In the future, will you define our past?
An archivist builds a modern collection on his savvy hunches about those who will make history
If the shoe fits &#8230; store it.Skip to next paragraph
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If it fits Fred Astaire, put it on display.
Manuscript collections don't usually have to make room on their shelves for shoes, gas masks, and music stands. But then, not every collection is pulled together by Howard Gotlieb. If an object reveals something about a life, the unconventional archivist is happy to keep it alongside the letters, journals, and papers that, taken as a whole, give a sweeping overview of the 20th century.
Dr. Gotlieb came to Boston University nearly four decades ago with one goal in mind: to build a contemporary archive.
He had worked for years with the documents of historical figures like George Washington. But as the civil rights movement swung onto the national scene and Vietnam began to enter household vocabulary, Gotlieb set out to collect from living people who, he suspected, would prove to have touched the 20th century in a significant way.
Today, the public exhibits at BU's Mugar Memorial Library represent just a paper-thin fraction of the roughly 2,000 collections in its Twentieth Century Archives. New materials arrive almost daily. The shelves from its two floors of storage would stretch about seven miles.
With names like Langston Hughes, Elie Wiesel, and Ella Fitzgerald on the tags, Gotlieb's instinctive calls have in many cases turned out to be savvy ones. CBS News anchor Dan Rather, for instance, has been shipping boxes off to BU since 1964. In a current exhibit, people can view his Vietnam War field notes and the gas mask he used when covering the Gulf War.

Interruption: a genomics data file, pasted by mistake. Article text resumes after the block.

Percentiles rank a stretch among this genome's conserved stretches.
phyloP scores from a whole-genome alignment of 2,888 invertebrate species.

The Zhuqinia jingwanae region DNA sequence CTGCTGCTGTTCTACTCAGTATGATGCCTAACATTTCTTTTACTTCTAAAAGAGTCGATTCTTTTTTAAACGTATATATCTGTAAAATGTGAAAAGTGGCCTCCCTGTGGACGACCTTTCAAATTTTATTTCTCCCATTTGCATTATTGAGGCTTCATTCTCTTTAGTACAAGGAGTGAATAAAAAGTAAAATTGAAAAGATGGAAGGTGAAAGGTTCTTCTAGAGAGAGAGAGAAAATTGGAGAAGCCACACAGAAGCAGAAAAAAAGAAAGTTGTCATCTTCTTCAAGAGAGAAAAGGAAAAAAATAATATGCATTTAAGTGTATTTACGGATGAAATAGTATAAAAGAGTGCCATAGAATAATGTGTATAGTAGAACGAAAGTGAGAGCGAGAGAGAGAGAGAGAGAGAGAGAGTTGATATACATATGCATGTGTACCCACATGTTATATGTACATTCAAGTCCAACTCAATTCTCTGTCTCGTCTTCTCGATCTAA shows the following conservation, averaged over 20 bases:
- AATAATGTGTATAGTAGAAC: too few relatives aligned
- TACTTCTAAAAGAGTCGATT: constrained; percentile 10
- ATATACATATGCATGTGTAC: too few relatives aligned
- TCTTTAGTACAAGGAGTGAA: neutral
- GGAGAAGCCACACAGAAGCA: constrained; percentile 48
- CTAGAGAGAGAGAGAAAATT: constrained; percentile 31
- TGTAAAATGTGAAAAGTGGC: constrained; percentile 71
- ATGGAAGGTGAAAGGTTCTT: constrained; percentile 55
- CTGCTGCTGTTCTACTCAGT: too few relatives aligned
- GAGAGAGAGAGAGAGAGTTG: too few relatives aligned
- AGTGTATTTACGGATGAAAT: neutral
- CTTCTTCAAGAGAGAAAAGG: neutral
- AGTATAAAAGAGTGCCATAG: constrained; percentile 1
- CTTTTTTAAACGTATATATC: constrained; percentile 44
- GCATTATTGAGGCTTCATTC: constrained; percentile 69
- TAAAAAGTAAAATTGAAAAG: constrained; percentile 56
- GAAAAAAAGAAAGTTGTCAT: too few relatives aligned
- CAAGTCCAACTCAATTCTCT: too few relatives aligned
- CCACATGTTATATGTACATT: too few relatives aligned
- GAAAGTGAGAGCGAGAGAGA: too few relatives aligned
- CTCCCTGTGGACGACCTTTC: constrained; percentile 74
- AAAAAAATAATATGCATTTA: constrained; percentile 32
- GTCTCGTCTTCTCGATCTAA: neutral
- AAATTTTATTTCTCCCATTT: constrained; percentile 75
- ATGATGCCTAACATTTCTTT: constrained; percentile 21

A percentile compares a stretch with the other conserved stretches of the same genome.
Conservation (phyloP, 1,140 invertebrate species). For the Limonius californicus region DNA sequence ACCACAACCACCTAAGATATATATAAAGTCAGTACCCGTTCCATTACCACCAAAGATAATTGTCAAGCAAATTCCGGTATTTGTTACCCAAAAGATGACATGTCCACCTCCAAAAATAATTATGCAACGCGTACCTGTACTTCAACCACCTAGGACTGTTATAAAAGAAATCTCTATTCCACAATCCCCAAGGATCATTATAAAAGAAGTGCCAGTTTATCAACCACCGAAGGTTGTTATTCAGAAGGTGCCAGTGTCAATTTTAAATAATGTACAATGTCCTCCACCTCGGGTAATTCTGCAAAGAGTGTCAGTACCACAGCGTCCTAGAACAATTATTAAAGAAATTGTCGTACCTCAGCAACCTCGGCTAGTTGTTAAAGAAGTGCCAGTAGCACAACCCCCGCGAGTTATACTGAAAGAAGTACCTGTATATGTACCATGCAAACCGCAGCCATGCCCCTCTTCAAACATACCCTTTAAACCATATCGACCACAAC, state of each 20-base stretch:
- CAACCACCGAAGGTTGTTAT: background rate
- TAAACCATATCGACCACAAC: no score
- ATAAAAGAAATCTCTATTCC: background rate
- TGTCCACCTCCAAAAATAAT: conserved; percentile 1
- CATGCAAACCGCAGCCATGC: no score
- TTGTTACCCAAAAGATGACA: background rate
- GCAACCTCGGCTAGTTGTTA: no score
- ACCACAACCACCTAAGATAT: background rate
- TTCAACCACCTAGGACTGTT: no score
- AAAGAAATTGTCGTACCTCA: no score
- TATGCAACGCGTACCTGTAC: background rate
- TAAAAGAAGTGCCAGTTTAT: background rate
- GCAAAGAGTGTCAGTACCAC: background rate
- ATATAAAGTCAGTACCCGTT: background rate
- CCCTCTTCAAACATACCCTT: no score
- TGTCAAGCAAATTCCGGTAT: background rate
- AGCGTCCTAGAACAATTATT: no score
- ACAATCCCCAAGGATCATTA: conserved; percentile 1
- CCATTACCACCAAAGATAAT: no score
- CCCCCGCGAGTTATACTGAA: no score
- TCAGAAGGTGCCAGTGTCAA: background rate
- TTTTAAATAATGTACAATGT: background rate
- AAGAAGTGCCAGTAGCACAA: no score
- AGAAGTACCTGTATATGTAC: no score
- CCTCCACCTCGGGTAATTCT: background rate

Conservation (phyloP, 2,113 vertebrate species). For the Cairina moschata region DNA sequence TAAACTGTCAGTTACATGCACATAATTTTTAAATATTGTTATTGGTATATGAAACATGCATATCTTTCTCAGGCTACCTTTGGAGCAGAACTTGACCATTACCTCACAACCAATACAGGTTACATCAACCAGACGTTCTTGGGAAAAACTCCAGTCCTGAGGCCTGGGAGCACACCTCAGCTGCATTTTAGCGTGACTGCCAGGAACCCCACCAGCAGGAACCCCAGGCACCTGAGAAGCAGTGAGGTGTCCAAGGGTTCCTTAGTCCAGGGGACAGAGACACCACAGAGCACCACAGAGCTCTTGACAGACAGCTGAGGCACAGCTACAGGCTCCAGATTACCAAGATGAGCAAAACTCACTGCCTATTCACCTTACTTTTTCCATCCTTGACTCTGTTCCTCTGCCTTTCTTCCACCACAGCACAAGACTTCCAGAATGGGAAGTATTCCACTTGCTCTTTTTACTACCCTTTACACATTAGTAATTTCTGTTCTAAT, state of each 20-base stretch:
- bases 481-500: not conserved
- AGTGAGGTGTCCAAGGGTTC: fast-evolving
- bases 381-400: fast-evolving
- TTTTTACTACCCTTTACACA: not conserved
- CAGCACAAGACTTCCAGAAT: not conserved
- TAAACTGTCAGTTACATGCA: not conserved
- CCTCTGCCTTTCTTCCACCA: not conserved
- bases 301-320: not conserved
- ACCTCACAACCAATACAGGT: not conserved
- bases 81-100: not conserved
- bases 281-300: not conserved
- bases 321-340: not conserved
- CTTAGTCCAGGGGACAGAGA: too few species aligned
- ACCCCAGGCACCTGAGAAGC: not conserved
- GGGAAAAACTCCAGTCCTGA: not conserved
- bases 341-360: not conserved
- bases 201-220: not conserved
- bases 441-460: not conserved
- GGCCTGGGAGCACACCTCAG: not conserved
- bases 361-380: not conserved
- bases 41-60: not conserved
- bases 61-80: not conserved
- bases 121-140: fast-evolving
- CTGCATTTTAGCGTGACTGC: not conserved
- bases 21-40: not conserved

Some of the acid-free boxes haven't yet been fingered-through by a single researcher. Others, like the papers of the Rev. Martin Luther King Jr., barely slide back on the shelf before another biographer or graduate student fills out a request for them. In a given year, 4,000 to 5,000 people don white gloves to handle papers from these collections.
"In our vaults are the lives, complete with all the blemishes, the triumphs, and the defeats, all the good and the evil relating to these individuals and the events they participated in," Gotlieb says. "The papers never lie. That's why they're important."
Going on a charm offensive
The university targets, of course, the first-rate faculty and students who are drawn by such a rich resource. But the opportunity to see records of a person's life unfiltered - to handle their photographs or examine the scratched-out words on a first draft - has an appeal beyond academics. One woman has been coming weekly for nearly 22 years to explore the papers of a favorite author - a purpose serious enough to justify her use of the collection, Gotlieb says.
Building a contemporary collection required ample use of charm and diplomacy. Gotlieb's first step was to approach everyone from writers to scientists, both in the United States and abroad, and solicit their papers.
It took "a lot of massaging, a lot of persuading, a lot of begging," he says, surrounded in his office by some of the treasures that testify to his persistence. "When you start something new, you have to explain what it is &#8230; I mean, what's more personal in your life than your papers?"
Then he had to overcome the skepticism of his peers. Most archivists thought that gathering materials from people who were still alive was "too much of a chance to take, that either death or the patina of time would assure someone was collectible," Gotlieb says. But he had no budget to compete with universities that had a hundred-year head start on historical collections.
Forgoing that "patina of time" left him open to ridicule. "[Critics said] I was throwing my net too wide," he says.
Indeed, one magazine writer opined that Gotlieb could get on the trolley and within a few minutes acquire two or three collections from people in the car.
"Some have criticized [the BU archives] for taking a vacuum-cleaner approach, that they just collect and solicit in a broad, mass-marketing [way]," says Lee Stout, president of the Society of American Archivists and the university archivist at Penn State.
It wasn't until the 1960s and '70s that most archives began to house 20th-century material in earnest, he says. BU got its start early in what Mr. Stout describes as a "watershed period in archival consciousness."
Breaking with tradition
This period reflected a shift "away from traditional political history, the history of great men," Stout says, and toward social history and the contributions of women and African-Americans. "A lot of places began to collect papers from people who had never been looked at before - entertainers, for example."